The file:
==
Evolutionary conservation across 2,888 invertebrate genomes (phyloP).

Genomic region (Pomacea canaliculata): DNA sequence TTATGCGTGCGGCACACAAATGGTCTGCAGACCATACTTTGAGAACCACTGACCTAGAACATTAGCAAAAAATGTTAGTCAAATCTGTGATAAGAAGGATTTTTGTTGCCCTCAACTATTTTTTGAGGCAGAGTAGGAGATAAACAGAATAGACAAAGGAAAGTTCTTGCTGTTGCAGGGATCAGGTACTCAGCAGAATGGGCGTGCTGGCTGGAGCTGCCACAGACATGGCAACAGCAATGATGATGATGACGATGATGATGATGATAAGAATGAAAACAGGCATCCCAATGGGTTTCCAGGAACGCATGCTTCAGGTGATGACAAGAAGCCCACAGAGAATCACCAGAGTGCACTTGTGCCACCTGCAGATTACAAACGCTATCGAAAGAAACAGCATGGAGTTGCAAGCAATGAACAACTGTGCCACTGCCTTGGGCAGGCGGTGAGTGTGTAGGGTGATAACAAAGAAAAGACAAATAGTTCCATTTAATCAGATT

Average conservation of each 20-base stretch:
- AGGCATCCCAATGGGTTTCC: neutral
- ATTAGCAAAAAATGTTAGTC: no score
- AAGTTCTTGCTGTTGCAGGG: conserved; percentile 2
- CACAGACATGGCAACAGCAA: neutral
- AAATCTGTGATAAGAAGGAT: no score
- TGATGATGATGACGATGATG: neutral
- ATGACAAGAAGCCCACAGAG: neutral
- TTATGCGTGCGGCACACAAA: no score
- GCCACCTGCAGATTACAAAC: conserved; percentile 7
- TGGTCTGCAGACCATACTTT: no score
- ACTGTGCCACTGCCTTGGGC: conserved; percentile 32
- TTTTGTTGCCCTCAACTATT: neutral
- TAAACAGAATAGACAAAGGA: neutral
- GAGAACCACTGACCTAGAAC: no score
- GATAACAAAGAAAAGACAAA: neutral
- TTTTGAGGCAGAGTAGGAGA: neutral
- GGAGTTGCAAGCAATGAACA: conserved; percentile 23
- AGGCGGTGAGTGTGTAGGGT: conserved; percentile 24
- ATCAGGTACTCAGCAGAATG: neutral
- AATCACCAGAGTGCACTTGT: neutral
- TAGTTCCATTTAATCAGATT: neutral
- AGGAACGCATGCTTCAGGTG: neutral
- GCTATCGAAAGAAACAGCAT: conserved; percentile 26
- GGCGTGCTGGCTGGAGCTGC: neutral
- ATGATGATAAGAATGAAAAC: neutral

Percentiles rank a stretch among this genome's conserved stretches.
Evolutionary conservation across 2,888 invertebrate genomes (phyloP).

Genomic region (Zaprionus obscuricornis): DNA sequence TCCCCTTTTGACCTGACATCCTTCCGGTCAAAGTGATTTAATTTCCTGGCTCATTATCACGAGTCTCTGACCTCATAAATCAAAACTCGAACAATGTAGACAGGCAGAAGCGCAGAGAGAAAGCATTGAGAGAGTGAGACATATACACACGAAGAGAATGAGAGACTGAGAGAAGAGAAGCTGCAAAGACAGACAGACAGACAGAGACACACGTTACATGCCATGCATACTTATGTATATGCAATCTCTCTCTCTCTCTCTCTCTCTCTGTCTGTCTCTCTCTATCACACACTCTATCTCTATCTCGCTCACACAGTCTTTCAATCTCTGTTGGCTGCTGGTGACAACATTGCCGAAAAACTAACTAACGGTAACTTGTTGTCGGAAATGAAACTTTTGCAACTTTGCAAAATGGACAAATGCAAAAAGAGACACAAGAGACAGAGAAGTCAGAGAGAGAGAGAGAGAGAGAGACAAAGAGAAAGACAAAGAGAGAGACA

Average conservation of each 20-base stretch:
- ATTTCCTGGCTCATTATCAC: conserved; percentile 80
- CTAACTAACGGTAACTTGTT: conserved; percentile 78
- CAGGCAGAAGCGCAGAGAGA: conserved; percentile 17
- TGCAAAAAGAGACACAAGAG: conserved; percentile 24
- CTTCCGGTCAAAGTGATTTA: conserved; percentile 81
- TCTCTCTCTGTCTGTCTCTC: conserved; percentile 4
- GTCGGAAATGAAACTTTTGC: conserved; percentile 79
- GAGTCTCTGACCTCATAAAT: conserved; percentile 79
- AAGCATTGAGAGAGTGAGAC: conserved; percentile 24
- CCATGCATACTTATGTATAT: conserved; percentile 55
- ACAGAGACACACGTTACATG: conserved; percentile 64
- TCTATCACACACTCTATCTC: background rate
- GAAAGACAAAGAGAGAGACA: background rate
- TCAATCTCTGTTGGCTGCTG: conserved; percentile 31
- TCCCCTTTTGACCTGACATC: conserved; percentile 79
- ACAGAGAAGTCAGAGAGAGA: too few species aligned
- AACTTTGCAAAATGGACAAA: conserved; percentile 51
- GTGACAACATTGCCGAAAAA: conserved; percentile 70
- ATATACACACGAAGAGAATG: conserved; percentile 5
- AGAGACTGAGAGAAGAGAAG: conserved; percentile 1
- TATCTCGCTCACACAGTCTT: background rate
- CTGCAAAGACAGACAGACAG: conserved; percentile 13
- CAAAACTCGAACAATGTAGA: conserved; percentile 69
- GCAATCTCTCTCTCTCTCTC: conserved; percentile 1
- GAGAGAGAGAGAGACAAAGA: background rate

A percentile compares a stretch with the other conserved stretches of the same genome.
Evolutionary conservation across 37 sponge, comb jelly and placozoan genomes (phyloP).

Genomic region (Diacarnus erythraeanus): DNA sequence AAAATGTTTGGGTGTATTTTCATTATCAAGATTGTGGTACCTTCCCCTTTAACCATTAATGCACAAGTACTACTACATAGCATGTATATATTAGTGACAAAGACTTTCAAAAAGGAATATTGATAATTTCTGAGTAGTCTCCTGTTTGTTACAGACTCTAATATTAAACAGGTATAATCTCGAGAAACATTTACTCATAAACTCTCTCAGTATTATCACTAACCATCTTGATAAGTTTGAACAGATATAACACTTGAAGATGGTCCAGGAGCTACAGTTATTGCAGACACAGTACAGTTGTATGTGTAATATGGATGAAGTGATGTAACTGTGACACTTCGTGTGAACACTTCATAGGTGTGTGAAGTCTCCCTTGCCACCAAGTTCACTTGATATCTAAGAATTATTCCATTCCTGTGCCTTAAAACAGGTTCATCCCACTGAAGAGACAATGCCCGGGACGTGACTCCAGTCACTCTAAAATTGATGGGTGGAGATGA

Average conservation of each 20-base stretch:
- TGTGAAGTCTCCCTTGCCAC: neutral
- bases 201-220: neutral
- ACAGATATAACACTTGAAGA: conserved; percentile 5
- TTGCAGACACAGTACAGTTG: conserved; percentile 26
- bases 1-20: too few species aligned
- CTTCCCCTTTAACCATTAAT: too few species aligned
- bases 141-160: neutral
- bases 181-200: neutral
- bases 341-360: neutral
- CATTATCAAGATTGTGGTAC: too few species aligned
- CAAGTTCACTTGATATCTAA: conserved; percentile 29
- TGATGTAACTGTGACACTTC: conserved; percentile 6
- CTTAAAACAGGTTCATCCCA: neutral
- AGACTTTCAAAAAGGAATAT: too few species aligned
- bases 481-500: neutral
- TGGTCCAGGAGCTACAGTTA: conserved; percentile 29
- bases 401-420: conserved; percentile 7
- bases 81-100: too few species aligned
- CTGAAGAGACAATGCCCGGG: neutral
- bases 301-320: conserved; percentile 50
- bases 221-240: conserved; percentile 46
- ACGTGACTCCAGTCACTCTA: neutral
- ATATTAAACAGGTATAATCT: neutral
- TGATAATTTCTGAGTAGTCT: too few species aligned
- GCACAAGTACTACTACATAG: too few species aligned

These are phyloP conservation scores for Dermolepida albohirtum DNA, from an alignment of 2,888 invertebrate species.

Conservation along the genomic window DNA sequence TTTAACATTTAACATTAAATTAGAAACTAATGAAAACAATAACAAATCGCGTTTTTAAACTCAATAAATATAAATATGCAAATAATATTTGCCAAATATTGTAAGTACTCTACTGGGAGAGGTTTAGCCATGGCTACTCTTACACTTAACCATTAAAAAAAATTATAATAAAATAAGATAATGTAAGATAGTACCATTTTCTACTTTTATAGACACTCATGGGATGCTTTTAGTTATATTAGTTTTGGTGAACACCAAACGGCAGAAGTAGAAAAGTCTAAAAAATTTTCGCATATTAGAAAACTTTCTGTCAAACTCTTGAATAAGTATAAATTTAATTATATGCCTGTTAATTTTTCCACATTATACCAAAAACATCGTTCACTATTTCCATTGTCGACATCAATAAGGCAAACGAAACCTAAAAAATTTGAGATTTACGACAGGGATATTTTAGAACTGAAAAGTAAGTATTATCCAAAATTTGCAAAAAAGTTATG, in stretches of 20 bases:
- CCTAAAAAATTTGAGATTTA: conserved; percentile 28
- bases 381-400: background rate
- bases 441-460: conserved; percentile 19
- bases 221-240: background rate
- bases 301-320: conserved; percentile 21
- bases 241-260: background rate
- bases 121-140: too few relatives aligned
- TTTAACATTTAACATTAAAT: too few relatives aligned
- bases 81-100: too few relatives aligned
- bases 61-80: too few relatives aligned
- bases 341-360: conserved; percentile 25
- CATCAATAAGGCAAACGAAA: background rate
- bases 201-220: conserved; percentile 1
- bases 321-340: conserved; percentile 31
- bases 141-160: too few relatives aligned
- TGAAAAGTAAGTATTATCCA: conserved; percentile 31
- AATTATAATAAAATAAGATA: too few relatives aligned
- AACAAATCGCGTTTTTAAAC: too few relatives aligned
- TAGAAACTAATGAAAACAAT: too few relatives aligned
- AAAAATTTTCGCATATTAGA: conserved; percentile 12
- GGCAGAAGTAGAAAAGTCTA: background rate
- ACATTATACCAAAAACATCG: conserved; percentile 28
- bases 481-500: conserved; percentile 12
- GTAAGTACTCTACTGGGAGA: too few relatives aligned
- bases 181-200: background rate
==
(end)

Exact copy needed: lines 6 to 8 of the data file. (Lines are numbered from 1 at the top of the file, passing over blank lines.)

- AAGTTCTTGCTGTTGCAGGG: conserved; percentile 2
- CACAGACATGGCAACAGCAA: neutral
- AAATCTGTGATAAGAAGGAT: no score